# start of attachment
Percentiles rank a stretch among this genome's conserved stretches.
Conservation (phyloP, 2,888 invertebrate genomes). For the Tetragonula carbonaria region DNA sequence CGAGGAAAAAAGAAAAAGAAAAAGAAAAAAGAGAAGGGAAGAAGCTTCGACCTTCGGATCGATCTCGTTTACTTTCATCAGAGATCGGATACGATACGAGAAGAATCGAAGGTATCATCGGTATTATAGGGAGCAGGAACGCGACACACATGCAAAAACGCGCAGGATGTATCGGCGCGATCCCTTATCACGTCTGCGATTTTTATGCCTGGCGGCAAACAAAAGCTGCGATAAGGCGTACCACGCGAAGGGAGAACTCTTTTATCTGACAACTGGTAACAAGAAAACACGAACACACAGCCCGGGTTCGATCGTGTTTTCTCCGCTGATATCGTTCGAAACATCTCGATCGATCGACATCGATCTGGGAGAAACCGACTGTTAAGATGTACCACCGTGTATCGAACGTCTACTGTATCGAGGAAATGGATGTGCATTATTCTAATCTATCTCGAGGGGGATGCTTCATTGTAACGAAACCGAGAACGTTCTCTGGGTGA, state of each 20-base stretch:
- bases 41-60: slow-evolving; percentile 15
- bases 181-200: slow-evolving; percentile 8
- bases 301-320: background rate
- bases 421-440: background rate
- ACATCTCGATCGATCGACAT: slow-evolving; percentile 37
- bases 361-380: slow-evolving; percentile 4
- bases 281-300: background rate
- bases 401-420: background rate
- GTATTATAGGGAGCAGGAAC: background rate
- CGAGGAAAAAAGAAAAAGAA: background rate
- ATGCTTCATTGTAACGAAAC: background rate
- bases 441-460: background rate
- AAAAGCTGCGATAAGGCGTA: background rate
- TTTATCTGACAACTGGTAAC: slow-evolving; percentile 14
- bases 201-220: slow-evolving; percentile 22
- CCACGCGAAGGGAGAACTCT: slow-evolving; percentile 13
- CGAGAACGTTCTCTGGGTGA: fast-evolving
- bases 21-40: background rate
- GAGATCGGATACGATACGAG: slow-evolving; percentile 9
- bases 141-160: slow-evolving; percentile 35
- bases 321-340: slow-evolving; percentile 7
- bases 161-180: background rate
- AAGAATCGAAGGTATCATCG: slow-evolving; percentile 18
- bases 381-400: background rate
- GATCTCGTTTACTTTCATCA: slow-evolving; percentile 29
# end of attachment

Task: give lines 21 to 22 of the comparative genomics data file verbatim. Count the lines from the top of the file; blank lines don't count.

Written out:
- GAGATCGGATACGATACGAG: slow-evolving; percentile 9
- bases 141-160: slow-evolving; percentile 35